The ability of the Hyundai Mercury Prize to benefit nominees in the streaming age will come under scrutiny later today (September 28) with the first charts following the televised ceremony last week (September 20). Winners Wolf Alice were set to return to the Top 20.
While Album Equivalent Sales (AES) were up 7.8% year-on-year in Q2, there were big falls in physical albums (-20.6%) and digital albums (-23.5%). The industry has united for National Album Day next month to give the format a boost.
HMV music manager John Hirst said the Mercury Prize was no longer a “game changer” for the winning artist.
“Gone are the days when the Mercury would propel somebody back into the Top 5,” he told Music Week.
XL Recordings owner Richard Russell was nominated for his Everything Is Recorded project (pictured), featuring last year’s winner Sampha. While Sampha’s 2017 debut, Process (Young Turks/XL), has relatively modest sales to date of 50,886, Russell said the prize still matters.
“Winning this always creates attention because people are very distracted and there’s a lot of stuff out there,” Russell told Music Week. “So any time someone wins this, that can be utilised to make sure much more people hear it."
While nominees Florence + The Machine returned from a US to perform at the ceremony, neither Arctic Monkeys or Noel Gallagher’s High Flying Birds played on the night. It follows the absence of shortlisted Ed Sheeran last year and once again raises the question of whether commercially successful acts should take up space on the shortlist.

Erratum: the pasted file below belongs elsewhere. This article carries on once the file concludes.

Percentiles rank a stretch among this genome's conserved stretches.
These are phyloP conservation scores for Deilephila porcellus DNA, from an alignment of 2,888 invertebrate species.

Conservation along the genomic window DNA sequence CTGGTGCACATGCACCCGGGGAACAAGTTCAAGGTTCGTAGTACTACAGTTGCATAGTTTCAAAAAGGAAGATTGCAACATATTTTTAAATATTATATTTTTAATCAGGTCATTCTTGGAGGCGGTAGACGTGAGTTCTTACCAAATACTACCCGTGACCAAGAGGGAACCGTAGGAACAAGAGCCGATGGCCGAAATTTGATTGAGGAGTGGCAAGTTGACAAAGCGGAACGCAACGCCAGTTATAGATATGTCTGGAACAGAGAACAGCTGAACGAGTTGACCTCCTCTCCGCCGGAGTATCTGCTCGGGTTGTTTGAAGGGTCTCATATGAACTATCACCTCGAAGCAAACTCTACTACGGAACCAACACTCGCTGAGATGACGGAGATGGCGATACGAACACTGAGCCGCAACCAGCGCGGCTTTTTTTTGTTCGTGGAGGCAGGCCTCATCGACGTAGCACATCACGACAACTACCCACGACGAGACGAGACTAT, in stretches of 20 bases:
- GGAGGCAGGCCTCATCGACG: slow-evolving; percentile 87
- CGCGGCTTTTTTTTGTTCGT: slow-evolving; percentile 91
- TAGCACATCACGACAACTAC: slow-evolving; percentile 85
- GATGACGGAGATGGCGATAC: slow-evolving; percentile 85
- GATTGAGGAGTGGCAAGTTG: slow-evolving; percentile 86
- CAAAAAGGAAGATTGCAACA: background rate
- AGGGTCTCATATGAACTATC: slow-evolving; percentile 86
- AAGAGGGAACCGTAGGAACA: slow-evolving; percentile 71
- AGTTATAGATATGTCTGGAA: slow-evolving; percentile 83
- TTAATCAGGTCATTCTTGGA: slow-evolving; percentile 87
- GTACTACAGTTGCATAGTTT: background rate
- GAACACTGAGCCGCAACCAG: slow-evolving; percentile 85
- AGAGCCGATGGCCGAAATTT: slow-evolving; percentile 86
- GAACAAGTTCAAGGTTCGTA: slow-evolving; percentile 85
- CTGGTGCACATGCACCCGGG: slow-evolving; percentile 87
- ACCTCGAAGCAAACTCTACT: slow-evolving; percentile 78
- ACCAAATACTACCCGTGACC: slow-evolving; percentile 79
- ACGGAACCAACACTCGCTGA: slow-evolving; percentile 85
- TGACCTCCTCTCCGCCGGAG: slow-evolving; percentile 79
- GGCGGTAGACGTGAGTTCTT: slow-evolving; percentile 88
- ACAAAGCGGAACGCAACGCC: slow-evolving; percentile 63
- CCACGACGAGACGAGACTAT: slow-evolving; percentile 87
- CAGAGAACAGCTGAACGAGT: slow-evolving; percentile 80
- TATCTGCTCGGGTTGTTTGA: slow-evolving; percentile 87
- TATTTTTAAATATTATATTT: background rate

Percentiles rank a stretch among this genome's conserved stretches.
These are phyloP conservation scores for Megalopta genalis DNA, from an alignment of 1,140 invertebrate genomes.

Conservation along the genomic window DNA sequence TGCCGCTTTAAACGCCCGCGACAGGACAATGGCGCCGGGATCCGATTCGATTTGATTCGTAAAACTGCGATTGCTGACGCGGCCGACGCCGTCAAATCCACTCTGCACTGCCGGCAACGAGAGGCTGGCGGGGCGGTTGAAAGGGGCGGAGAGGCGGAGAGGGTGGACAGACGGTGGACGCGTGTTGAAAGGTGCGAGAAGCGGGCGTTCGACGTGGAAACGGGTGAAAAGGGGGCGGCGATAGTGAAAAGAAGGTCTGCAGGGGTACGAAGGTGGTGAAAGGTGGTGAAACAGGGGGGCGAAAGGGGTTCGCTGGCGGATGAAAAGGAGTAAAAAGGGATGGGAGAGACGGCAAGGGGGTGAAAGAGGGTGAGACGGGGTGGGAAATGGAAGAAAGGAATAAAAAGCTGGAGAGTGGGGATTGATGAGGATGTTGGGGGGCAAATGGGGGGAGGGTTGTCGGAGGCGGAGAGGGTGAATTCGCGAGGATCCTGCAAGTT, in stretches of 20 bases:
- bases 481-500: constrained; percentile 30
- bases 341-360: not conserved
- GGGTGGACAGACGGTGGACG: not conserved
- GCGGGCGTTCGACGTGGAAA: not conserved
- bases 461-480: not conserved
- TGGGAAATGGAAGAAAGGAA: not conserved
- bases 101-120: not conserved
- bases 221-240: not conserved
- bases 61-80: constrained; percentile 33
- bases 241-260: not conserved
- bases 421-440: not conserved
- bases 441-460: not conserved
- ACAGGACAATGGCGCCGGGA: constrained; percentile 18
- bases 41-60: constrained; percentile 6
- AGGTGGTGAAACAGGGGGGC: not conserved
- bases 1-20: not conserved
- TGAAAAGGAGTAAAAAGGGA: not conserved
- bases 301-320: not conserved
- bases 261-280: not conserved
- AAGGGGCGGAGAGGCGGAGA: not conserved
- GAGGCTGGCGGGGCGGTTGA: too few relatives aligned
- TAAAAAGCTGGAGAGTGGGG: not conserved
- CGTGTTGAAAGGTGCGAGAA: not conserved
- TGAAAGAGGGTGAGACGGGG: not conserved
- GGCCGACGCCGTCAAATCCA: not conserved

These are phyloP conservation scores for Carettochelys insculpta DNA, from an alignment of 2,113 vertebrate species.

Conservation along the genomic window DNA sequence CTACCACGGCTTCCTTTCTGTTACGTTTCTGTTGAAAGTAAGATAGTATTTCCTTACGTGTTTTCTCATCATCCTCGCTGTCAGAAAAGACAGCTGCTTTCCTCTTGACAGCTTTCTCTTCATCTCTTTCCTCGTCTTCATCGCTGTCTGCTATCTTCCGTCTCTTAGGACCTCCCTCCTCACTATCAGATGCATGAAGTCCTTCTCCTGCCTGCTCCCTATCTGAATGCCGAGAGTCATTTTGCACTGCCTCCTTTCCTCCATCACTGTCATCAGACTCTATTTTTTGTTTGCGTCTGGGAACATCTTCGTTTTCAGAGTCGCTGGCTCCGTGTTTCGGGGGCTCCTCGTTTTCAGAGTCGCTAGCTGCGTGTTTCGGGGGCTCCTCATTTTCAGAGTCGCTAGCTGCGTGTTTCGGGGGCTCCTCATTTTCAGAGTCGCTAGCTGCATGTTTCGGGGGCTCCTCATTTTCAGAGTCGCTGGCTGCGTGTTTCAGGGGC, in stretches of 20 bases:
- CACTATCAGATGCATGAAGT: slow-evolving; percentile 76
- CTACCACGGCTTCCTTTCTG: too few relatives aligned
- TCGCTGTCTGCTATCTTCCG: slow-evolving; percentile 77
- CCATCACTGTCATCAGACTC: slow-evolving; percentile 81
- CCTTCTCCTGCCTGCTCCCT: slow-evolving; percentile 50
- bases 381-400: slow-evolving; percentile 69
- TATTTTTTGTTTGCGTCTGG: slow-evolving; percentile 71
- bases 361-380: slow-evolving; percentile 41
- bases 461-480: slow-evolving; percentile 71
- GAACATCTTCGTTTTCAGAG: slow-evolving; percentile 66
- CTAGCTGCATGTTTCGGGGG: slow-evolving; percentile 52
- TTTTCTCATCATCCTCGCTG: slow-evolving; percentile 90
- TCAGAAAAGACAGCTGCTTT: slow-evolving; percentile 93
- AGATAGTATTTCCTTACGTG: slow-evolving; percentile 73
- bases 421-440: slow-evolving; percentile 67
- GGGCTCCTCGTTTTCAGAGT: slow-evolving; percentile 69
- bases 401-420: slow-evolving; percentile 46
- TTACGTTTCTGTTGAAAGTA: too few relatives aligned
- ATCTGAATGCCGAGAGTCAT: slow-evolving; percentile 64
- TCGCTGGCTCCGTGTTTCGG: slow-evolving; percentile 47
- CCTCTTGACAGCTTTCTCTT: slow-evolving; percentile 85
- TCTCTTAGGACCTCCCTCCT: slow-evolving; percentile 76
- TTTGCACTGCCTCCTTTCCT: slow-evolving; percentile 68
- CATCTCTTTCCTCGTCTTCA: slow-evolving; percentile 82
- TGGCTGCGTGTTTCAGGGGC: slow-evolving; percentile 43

“If you’re a new artist coming into this, I think for there to be superstars involved just ups the level of the whole thing and basically makes it better for you as a new artist to be involved in it,” said Russell. “In a way it’s more of an opportunity when you’ve got people on there who are household names.”
Winning this always creates attention because people are very distracted and there’s a lot of stuff out there
Fellow nominee Lily Allen questioned whether the album format remains relevant in the streaming age.
“I don’t know if it is,” she said. “I feel like the way we consume music is evolving.”
But winners Wolf Alice backed the future of the album and enduring power of the Mercury Prize.
“It’s definitely helped us, 100%,” said guitarist Joff Oddie of the nomination. “You get a lot of exposure from it, people are talking about it, it’s on the telly. I think the important thing is the shortlist, that’s always really what the Mercury has been about.”
Fellow nominee Novelist added: “I made my album in my bedroom, you know what I mean? So to be [nominated] is a great opportunity and I’m really glad the Mercury consider artists on all levels - it’s not just a label pushed thing.”